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Wednesday ó February 18, 2004


Council advised on powers, duties

Panel must act only as a Ďbody,í
attorney says

"What you canít do, is you canít start making decisions out of the public arena."

ó JIM PHILLIPS, Hailey attorney

Express Staff Writer

Ketchum City Council members last week were given an explicit education in the roles and responsibilities that come with their elected office.

"As a City Council person, youíre not the same as a CEO," said attorney Jim Phillips, of the Hailey-based Roark Law Firm.

Phillips was invited to speak to the council Thursday, Feb. 12, as part of an ongoing initiative by council members and Mayor Ed Simon to improve communication and cooperation in handling the cityís legislative agenda.

Council President Randy Hall described the exercise as an undertaking to avoid perceived "pitfalls" in the councilís efforts to govern the city "in the last couple of years."

As part of the exercise, Hall said he wanted to clarify what communications between council members is considered illegal. He noted that Simon had criticized him for conducting a poll of his council colleagues by telephone to gauge their interest in removing a planning-related item from one of Simonís past City Council agendas.

Phillips said council members are somewhat free to speak with each other individually about legislative acts, but generally cannot discuss so-called "quasi-judicial" matters outside of a publicly noticed meeting.

"As long as youíre not meeting as a quorum, youíre free to talk to whomever you want (about legislative matters)," Phillips said.

Phillips said council members can seek to remove an item from their agenda, but must do so by a formal vote during a meeting, not through an informal poll.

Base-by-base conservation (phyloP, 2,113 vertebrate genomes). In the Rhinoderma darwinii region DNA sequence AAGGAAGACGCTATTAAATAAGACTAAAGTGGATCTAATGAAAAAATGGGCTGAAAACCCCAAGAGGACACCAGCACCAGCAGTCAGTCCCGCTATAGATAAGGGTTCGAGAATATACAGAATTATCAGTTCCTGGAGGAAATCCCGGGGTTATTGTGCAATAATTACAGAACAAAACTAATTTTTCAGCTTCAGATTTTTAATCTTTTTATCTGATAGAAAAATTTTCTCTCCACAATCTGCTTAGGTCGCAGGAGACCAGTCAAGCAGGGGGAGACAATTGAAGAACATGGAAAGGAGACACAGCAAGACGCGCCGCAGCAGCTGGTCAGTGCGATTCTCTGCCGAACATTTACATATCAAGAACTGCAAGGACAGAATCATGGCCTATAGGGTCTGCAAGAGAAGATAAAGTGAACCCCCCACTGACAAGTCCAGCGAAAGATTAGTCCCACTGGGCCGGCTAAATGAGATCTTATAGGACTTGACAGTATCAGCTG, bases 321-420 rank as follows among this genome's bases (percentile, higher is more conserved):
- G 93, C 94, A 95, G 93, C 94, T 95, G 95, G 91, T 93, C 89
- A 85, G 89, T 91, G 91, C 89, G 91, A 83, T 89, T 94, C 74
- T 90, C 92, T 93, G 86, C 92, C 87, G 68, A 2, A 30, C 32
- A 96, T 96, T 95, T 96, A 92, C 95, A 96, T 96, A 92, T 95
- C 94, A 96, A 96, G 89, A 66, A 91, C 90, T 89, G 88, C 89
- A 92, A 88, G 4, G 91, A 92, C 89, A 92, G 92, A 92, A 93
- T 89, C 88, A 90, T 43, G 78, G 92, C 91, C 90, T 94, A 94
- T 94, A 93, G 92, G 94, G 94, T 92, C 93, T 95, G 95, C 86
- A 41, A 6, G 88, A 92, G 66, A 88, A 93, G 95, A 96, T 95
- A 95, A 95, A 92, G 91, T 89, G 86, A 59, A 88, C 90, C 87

"What you canít do, is you canít start making decisions out of the public arena," the attorney advised.

Councilman Baird Gourlay said seeing a "huge disconnect" between the City Council and the cityís government departments has left him wondering how council members can be more involved in the day-to-day management of the city.

Gourlay specifically asked if council members who serve as liaisons to a particular department can become active in helping that department to operate successfully.

Phillips said council members have somewhat broad powers of governance, but must be very careful not to strive to run the city as anything other than a purely public entity.

City governments, unlike privately held corporations, must conduct their business openly, he noted.

Council members are not in the "chain of command" in City Hall, Phillips said, and cannot advise city staff on matters pertaining to their jobs. It is the mayorís responsibility to "make sure people are doing their jobs," he said.

Ultimately, Phillips said, the council constitutes the executive, judicial and legislative branches of city government, but must act only as "a body."

The discussion with Phillips follows a set of meetings in recent months between council members, Simon and professional counselor Bob Werth.

Those meetings were designed to promote effective cooperation between the council and the mayor.

Simon last week said Phillips was called upon to clarify the roles of City Council members after questions about their responsibilities arose out of the meetings with Werth.


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